National Geographic : 2014 May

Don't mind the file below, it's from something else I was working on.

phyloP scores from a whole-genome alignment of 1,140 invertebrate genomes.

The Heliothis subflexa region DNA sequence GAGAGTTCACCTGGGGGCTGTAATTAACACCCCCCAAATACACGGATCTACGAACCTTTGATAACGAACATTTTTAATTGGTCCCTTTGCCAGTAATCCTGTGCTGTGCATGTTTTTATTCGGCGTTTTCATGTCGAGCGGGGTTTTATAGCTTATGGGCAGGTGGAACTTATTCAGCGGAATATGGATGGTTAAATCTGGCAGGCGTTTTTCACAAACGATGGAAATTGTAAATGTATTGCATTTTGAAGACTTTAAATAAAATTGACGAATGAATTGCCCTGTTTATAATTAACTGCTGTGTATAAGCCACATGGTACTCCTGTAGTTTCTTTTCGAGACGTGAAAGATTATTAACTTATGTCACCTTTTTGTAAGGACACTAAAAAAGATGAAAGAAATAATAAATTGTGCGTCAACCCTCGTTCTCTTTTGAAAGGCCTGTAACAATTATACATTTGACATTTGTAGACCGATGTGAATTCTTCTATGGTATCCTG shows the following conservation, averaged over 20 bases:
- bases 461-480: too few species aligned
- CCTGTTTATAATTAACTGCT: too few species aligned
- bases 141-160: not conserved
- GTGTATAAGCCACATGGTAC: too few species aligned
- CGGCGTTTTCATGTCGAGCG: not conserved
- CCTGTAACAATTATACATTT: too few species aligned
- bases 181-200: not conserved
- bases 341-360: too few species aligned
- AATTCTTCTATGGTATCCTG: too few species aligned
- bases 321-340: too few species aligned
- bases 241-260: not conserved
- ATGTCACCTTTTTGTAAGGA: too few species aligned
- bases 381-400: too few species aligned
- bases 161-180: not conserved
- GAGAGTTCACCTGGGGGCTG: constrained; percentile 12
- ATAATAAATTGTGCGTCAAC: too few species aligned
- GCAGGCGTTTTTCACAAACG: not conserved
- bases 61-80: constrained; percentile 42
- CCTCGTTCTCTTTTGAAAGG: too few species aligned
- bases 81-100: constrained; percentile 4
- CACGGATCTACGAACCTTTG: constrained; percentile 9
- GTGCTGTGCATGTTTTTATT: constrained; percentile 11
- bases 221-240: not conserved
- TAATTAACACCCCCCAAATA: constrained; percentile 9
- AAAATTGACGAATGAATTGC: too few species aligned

NEXT photos: pier Francesco Ferrari (top); nasa/JpL/texas a&M/corneLL. art: ÁLvaro vaLiÑo (top) Graphic: Jason treat, nGM staFF. source: Laura K. BarGer, harvard MedicaL schooL Monkey See one monkey looks at another and imitates the expression on its face. that’s what primatologist elisabetta palagi saw in a zoo in rheine, Germany, where she was studying geladas, a species that has roamed ethiopia’s high grasslands for some three million years. For her, it was a eureka moment. humans instinctively en- gage in what’s called rapid facial mimicry, but this was evidence of its ancient origins. the geladas, which weigh in at 30 to 45 pounds, are the only surviving species of grazing primates. “it is not a behavior that can be learned,” says palagi, who works at the university of pisa. “if you don’t have a brain adapted to express the behavior, you can’t do it.” the copying is believed to be a form of emotional connection. —Catherine Zuckerman 1 week 1 week 78 DAYS ON MARS 80.1 DAYS ON EARTH 1 day on Mars = 24 hours + 39 minutes Martian Time Mars research can come with jet lag. For the first few months of missions, Earth-based scien- tists driving rovers prolong their days and nights to match the red planet’s slightly slower rotation. To help, NASA facilities usually include nap rooms. —Daniel Stone cockroaches can live without their heads for weeks.